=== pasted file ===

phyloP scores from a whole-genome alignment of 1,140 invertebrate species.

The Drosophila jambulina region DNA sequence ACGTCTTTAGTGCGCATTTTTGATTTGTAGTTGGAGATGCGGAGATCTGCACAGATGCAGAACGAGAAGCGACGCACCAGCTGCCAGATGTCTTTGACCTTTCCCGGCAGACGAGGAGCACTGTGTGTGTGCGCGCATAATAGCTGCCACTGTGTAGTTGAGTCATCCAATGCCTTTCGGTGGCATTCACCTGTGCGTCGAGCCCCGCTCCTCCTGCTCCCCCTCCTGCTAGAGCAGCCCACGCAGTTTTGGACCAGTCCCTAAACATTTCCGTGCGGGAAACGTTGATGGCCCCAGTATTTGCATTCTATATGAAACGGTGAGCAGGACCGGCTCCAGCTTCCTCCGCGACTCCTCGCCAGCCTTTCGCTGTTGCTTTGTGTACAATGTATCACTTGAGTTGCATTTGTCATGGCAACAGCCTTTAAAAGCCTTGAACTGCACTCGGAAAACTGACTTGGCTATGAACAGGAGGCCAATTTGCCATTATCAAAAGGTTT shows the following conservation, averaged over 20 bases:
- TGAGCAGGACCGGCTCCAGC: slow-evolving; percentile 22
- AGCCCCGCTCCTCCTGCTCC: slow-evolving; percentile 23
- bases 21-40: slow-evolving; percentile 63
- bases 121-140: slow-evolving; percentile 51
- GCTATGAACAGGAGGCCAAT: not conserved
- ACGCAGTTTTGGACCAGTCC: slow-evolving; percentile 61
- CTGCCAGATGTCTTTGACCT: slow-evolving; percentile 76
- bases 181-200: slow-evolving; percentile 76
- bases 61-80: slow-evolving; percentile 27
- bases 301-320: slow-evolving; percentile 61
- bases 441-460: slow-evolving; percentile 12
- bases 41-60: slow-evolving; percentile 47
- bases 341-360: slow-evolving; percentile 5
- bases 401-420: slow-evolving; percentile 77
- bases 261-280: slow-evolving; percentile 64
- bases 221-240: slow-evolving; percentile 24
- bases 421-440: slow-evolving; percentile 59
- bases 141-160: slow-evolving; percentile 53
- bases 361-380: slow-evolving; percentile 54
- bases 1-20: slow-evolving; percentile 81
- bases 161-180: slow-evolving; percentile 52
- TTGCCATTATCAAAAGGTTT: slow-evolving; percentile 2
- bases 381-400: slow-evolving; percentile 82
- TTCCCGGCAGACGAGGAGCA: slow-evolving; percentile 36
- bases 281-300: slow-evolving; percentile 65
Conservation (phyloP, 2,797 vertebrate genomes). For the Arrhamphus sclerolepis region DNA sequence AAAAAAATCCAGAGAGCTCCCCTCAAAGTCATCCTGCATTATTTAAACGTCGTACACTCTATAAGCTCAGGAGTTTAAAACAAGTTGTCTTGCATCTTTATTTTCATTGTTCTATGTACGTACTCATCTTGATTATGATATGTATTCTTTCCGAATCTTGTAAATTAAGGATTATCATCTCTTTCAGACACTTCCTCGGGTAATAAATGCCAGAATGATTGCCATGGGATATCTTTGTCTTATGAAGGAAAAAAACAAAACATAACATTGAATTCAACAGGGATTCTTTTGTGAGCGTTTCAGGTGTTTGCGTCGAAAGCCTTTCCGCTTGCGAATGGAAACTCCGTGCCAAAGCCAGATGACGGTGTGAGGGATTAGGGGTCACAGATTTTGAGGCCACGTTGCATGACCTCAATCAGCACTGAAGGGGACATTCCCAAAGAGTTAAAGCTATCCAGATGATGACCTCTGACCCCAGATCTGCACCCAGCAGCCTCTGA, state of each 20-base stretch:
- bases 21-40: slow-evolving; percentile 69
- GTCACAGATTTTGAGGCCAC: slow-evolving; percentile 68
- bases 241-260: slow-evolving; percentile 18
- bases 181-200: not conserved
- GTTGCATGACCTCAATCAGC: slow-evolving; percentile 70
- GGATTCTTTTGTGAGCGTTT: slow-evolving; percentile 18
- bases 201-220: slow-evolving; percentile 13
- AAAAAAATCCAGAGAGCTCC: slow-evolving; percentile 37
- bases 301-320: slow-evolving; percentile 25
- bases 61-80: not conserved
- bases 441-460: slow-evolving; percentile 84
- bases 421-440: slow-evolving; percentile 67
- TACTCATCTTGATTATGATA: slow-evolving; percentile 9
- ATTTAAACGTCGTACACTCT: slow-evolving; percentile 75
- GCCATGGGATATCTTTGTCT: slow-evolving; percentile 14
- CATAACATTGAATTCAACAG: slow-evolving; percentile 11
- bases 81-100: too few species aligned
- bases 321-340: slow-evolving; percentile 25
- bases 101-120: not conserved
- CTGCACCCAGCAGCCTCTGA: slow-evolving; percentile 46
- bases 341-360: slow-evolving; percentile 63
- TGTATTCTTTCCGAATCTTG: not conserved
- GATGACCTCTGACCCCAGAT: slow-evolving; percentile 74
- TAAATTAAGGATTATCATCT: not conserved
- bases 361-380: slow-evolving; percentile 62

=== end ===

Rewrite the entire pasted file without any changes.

phyloP scores from a whole-genome alignment of 1,140 invertebrate species.

The Drosophila jambulina region DNA sequence ACGTCTTTAGTGCGCATTTTTGATTTGTAGTTGGAGATGCGGAGATCTGCACAGATGCAGAACGAGAAGCGACGCACCAGCTGCCAGATGTCTTTGACCTTTCCCGGCAGACGAGGAGCACTGTGTGTGTGCGCGCATAATAGCTGCCACTGTGTAGTTGAGTCATCCAATGCCTTTCGGTGGCATTCACCTGTGCGTCGAGCCCCGCTCCTCCTGCTCCCCCTCCTGCTAGAGCAGCCCACGCAGTTTTGGACCAGTCCCTAAACATTTCCGTGCGGGAAACGTTGATGGCCCCAGTATTTGCATTCTATATGAAACGGTGAGCAGGACCGGCTCCAGCTTCCTCCGCGACTCCTCGCCAGCCTTTCGCTGTTGCTTTGTGTACAATGTATCACTTGAGTTGCATTTGTCATGGCAACAGCCTTTAAAAGCCTTGAACTGCACTCGGAAAACTGACTTGGCTATGAACAGGAGGCCAATTTGCCATTATCAAAAGGTTT shows the following conservation, averaged over 20 bases:
- TGAGCAGGACCGGCTCCAGC: slow-evolving; percentile 22
- AGCCCCGCTCCTCCTGCTCC: slow-evolving; percentile 23
- bases 21-40: slow-evolving; percentile 63
- bases 121-140: slow-evolving; percentile 51
- GCTATGAACAGGAGGCCAAT: not conserved
- ACGCAGTTTTGGACCAGTCC: slow-evolving; percentile 61
- CTGCCAGATGTCTTTGACCT: slow-evolving; percentile 76
- bases 181-200: slow-evolving; percentile 76
- bases 61-80: slow-evolving; percentile 27
- bases 301-320: slow-evolving; percentile 61
- bases 441-460: slow-evolving; percentile 12
- bases 41-60: slow-evolving; percentile 47
- bases 341-360: slow-evolving; percentile 5
- bases 401-420: slow-evolving; percentile 77
- bases 261-280: slow-evolving; percentile 64
- bases 221-240: slow-evolving; percentile 24
- bases 421-440: slow-evolving; percentile 59
- bases 141-160: slow-evolving; percentile 53
- bases 361-380: slow-evolving; percentile 54
- bases 1-20: slow-evolving; percentile 81
- bases 161-180: slow-evolving; percentile 52
- TTGCCATTATCAAAAGGTTT: slow-evolving; percentile 2
- bases 381-400: slow-evolving; percentile 82
- TTCCCGGCAGACGAGGAGCA: slow-evolving; percentile 36
- bases 281-300: slow-evolving; percentile 65
Conservation (phyloP, 2,797 vertebrate genomes). For the Arrhamphus sclerolepis region DNA sequence AAAAAAATCCAGAGAGCTCCCCTCAAAGTCATCCTGCATTATTTAAACGTCGTACACTCTATAAGCTCAGGAGTTTAAAACAAGTTGTCTTGCATCTTTATTTTCATTGTTCTATGTACGTACTCATCTTGATTATGATATGTATTCTTTCCGAATCTTGTAAATTAAGGATTATCATCTCTTTCAGACACTTCCTCGGGTAATAAATGCCAGAATGATTGCCATGGGATATCTTTGTCTTATGAAGGAAAAAAACAAAACATAACATTGAATTCAACAGGGATTCTTTTGTGAGCGTTTCAGGTGTTTGCGTCGAAAGCCTTTCCGCTTGCGAATGGAAACTCCGTGCCAAAGCCAGATGACGGTGTGAGGGATTAGGGGTCACAGATTTTGAGGCCACGTTGCATGACCTCAATCAGCACTGAAGGGGACATTCCCAAAGAGTTAAAGCTATCCAGATGATGACCTCTGACCCCAGATCTGCACCCAGCAGCCTCTGA, state of each 20-base stretch:
- bases 21-40: slow-evolving; percentile 69
- GTCACAGATTTTGAGGCCAC: slow-evolving; percentile 68
- bases 241-260: slow-evolving; percentile 18
- bases 181-200: not conserved
- GTTGCATGACCTCAATCAGC: slow-evolving; percentile 70
- GGATTCTTTTGTGAGCGTTT: slow-evolving; percentile 18
- bases 201-220: slow-evolving; percentile 13
- AAAAAAATCCAGAGAGCTCC: slow-evolving; percentile 37
- bases 301-320: slow-evolving; percentile 25
- bases 61-80: not conserved
- bases 441-460: slow-evolving; percentile 84
- bases 421-440: slow-evolving; percentile 67
- TACTCATCTTGATTATGATA: slow-evolving; percentile 9
- ATTTAAACGTCGTACACTCT: slow-evolving; percentile 75
- GCCATGGGATATCTTTGTCT: slow-evolving; percentile 14
- CATAACATTGAATTCAACAG: slow-evolving; percentile 11
- bases 81-100: too few species aligned
- bases 321-340: slow-evolving; percentile 25
- bases 101-120: not conserved
- CTGCACCCAGCAGCCTCTGA: slow-evolving; percentile 46
- bases 341-360: slow-evolving; percentile 63
- TGTATTCTTTCCGAATCTTG: not conserved
- GATGACCTCTGACCCCAGAT: slow-evolving; percentile 74
- TAAATTAAGGATTATCATCT: not conserved
- bases 361-380: slow-evolving; percentile 62